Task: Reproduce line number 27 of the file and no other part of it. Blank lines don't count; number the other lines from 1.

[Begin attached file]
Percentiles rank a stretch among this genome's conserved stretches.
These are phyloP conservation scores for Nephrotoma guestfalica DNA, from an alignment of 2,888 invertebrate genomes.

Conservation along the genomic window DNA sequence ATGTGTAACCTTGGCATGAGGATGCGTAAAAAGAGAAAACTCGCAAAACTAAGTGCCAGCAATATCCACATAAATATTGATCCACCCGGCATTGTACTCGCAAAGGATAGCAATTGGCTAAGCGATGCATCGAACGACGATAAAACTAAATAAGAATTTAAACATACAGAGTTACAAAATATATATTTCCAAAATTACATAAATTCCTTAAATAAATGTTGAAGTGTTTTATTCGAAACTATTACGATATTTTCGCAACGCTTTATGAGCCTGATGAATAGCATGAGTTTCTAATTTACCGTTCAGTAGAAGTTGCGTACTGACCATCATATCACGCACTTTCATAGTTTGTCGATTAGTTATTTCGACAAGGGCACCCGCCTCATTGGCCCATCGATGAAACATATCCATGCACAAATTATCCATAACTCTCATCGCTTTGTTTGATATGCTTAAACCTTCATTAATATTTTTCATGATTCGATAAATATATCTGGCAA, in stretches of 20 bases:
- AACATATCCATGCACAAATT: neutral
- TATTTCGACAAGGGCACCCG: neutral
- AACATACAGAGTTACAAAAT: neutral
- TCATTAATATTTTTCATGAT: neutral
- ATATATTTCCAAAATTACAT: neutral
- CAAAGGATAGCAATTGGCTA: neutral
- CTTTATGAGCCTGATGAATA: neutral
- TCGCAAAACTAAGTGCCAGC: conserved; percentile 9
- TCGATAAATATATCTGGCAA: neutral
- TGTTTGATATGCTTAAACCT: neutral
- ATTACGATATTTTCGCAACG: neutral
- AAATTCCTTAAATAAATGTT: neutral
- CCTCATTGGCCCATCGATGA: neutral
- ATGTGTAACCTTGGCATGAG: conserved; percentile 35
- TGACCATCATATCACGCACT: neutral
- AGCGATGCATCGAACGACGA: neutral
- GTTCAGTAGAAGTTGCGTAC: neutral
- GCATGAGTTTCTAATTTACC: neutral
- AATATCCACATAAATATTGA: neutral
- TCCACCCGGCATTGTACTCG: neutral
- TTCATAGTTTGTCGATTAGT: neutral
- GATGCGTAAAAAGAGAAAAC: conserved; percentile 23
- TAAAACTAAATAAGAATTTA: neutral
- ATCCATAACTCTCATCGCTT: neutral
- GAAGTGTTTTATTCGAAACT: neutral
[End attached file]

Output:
- ATCCATAACTCTCATCGCTT: neutral